I took as many pictures in the grocery store as I could, until I was kindly asked to not take anymore pictures. I hate to be that rude customer. With Chuseok gift shopping in full swing stores everywhere were set up with gift sets galore. Here’s just a few…
This is the ginormous sign on HomePlus. Our Wal-Mart/ Target/Everything-You-Could-Ever-Want-Under-One-Roof store
We actually did our shopping at Lotte, which is a large posh department store. Floridians – think Millenia. These pictures were taken in the grocery store located on the basement level.
Tuna. Everybody eats tuna. Non-Korea teachers, when you see a price just make the comma a decimal. That’s mostly correct. This gift of tuna for 28,500 Korean won ~ about $28.50. Outstanding.
Larger quantity/selection of tuna ~ $47.50
The SPAM/tuna combo. 10+1? Buy ten, get one free!
That’s a lot of SPAM… It’s a big deal here.
I’m not completely sure what this is, but it was in the alcohol section. Some sort of jug/drinking glass combination.
And wine. Wine is always a good gift.
Also traditional tea sets. Korean tea sets are quite different than the delicate Chinese tea sets people search for. I haven’t decided if I like these yet.
We also have a gift set comprised of all the oils a well stocked kitchen needs.
And some really beautiful treats that I feel confident look far better than they taste. I’ve had a few of these and I don’t enjoy them.
More ginger. I think.
Beautifully packaged fruit.
Kim, otherwise known as dried seaweed. Everybody in Korea needs that. I even have some in my cabinets.
A variety pack of sardines. barf.
The largest shrimp I have ever seen. Yummmmmmm.
The men from the meat department staring at the crazy foreigners taking pictures in the grocery store.
And gifts of meat.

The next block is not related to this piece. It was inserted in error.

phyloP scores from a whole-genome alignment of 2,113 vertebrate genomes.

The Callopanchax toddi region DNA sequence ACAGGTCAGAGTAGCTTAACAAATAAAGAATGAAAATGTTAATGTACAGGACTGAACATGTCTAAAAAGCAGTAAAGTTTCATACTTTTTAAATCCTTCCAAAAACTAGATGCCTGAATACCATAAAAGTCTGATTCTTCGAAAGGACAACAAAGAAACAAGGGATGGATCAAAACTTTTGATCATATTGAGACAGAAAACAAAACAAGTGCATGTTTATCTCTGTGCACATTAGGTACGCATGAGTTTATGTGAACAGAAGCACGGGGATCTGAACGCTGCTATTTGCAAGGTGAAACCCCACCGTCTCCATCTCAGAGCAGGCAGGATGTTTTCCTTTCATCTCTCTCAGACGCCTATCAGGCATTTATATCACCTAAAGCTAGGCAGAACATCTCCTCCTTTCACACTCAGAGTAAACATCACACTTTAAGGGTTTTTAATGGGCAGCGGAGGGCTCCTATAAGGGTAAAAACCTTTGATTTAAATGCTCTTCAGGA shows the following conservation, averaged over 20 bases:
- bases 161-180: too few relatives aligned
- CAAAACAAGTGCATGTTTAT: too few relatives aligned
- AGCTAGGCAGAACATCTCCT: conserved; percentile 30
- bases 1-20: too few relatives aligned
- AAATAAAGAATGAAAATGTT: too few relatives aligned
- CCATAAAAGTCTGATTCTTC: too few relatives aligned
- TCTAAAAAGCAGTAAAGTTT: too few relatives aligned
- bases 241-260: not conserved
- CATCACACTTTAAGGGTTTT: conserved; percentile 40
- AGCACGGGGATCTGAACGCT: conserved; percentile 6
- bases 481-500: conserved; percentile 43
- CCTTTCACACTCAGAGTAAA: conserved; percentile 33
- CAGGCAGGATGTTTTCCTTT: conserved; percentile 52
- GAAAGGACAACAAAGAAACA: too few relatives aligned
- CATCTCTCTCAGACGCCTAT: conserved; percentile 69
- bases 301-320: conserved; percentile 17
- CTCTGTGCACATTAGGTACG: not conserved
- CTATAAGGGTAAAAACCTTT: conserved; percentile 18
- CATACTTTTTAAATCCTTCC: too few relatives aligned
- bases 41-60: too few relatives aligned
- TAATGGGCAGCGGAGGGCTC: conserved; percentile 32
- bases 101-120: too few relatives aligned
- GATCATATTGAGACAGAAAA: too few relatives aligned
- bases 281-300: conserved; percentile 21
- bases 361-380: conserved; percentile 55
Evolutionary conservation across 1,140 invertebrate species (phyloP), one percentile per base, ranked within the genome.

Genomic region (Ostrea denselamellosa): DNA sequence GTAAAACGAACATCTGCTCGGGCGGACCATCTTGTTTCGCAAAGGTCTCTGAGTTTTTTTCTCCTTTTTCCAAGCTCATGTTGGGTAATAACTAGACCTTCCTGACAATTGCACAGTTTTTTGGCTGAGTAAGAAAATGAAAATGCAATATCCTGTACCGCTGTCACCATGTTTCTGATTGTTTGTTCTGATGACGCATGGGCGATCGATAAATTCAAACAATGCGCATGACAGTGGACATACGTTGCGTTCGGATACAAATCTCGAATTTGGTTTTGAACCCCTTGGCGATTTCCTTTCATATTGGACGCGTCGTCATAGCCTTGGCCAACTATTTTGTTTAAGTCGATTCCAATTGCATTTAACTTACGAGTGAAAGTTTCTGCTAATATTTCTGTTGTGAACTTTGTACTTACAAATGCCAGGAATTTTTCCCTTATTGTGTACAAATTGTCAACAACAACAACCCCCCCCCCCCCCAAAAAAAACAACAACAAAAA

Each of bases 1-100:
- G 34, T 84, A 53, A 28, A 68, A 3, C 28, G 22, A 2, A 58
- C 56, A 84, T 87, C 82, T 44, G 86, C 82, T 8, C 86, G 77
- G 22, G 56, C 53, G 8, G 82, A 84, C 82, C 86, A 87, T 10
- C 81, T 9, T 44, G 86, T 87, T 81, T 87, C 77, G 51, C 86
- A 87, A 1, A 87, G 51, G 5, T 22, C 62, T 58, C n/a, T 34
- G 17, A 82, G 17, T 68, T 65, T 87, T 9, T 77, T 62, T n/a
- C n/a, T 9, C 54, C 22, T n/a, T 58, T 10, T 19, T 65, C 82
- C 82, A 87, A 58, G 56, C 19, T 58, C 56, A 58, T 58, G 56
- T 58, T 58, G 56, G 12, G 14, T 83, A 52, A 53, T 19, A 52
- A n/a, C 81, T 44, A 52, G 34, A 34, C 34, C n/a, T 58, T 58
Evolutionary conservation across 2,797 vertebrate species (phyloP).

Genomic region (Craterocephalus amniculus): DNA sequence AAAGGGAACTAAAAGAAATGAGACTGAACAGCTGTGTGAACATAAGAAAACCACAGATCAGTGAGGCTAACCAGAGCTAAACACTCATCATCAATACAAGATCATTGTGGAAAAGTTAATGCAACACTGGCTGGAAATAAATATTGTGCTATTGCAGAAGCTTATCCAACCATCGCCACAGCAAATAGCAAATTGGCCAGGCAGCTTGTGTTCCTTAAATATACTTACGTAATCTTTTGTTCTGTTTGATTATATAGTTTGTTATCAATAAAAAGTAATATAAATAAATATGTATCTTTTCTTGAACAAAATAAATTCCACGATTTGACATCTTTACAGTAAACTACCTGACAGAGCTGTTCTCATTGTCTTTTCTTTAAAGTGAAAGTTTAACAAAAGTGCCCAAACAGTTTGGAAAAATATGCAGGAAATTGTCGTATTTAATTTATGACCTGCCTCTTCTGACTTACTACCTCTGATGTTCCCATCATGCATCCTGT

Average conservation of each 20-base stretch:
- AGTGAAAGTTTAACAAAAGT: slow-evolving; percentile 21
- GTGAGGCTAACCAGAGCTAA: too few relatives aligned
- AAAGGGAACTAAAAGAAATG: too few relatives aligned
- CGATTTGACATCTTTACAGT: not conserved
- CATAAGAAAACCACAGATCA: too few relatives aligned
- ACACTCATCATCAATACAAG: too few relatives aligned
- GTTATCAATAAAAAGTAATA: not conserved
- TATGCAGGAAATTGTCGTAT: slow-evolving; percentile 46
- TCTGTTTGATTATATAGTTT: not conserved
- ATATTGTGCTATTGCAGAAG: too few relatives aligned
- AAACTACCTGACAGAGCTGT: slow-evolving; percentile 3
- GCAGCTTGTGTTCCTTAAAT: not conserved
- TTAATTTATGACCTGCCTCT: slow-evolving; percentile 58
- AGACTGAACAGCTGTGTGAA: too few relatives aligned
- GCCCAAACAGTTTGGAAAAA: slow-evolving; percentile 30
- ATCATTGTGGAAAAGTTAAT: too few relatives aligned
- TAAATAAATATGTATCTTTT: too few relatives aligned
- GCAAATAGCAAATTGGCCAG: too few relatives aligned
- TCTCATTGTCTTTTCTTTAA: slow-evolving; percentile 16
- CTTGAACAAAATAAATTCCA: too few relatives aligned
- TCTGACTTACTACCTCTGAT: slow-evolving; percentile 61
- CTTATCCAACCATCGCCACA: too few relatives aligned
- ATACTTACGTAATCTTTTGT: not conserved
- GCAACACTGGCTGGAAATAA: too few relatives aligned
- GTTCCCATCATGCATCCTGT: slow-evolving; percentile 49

Moving on the personal care section…
Gifts of shampoo, soap, and toothpaste.
Throw in the body wash for those that are extra special in your life.
Or for those a little more spend thrifty, small sets of shampoo and similar products.
Presuming you are still reading this blog and didn’t get bored around the tuna/SPAM combo, I have a few thoughts on this style of gift giving. Most importantly, I love it.
The most un-American thing I’ve learned about Korea is that they aren’t crap collectors. It’s actually difficult to find stores selling traditional Korean anything. They give someone a gift they will use. While I’ve only been to a few Korean homes in my eleven months here (ELEVEN MONTHS HERE?!?!?!), the homes haven’t been filled with dust collecting junk. They don’t buy each other gifts that “look so pretty on the shelf”. As you can tell from these gift sets, the priority in gift giving seems to be put on the usefulness of the gift. I assume this is primarily due to the fact that they simply don’t have the space. In an apartment equal size to mine, a full-size family will usually live. The actual land mass of this country is so small they don’t have the luxury of spreading out their arms like we do. They live in tighter quarters and they make it work.
Lotte is a huge twelve story department store. We didn’t go on each floor, but we shopped through a few. The grocery store section was the only department where you would have even known there was a holiday the following day. I think American’s could learn an awful lot from Korea in this regard. We spend so much money on stuff that people may not need or even want. On the subway, in the elevator, and walking down the street the last few days I’ve seen dozens of people carrying these gifts sets. The most popular sets, purely based on unscientific personal observation, seem to be the SPAM and the Sesame oil. A friend of mine received an expensive set of ginger candy from her hagwon. That goes on record of being the most frivolous gift I’ve heard of. Again, I think this concept is spectacular.
I’ve actually annoyed people in the past because when they ask me what I want as a gift, I always reply with a practical answer. Don’t get me wrong, I LOVE completely ridiculous gifts (ie Britney Spears concert tickets or jewelry that I never thought of asking for) but if you ask me what I want, you are going to get some sort of practical answer. It can be annoying. But wouldn’t you want to get someone something you know they need?